A Revealed Preference Approach to the Measurement of Congestion in Travel Cost Models
Travel cost models are regularly used to determine the value of recreational sites or particular site characteristics, yet a key site attribute, congestion, is often excluded from such analyses. One of several reasons is that congestion (unlike many other site attributes) is determined in equilibrium by the process of individuals sorting across sites, and thus presents significant endogeneity problems. This paper illustrates this source of endogeneity, describes how previous research has dealt with it by way of stated preference techniques, and describes an instrumental variables approach to address it in a revealed preference context. We demonstrate that failing to address the endogeneity of congestion will likely lead to the understatement of its costs, and possibly to the mistaken recovery of agglomeration benefits. We apply our technique to the valuation of a large recreational fishing site in Wisconsin (Lake Winnebago) which, if eliminated, would induce significant re-sorting of anglers amongst remaining sites. In our application, ignoring congestion leads to an understatement of the lake’s value by more than 50 percent.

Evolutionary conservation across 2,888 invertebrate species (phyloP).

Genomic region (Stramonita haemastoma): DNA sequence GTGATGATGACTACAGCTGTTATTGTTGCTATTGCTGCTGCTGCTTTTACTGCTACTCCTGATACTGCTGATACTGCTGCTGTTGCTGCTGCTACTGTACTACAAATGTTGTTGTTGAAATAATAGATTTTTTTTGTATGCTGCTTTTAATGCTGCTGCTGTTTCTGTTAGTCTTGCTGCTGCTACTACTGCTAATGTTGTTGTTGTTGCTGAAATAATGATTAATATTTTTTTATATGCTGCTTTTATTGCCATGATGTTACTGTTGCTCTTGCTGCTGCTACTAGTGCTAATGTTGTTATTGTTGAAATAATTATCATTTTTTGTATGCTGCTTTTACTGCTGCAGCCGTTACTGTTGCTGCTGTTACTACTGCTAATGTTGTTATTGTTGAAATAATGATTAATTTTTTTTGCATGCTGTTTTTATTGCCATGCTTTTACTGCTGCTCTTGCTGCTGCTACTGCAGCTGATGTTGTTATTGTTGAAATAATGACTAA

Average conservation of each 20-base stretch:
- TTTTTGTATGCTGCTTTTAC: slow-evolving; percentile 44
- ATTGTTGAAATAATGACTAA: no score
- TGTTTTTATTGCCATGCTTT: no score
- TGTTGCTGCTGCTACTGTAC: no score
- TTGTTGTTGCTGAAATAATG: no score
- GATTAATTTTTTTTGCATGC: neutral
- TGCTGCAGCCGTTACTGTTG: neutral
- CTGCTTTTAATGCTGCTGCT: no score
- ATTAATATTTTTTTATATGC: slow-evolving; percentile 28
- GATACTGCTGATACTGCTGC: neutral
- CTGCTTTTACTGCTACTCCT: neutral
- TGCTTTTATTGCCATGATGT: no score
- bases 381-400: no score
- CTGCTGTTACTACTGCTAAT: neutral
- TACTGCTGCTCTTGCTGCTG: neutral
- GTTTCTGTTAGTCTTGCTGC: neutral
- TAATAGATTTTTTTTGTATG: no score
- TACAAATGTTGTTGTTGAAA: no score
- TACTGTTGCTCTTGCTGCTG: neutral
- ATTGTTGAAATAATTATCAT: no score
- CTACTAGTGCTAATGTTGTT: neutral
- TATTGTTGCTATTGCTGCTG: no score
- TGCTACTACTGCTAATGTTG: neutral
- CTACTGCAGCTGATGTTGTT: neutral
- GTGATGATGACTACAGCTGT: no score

|Date of creation:||31 Mar 2006|
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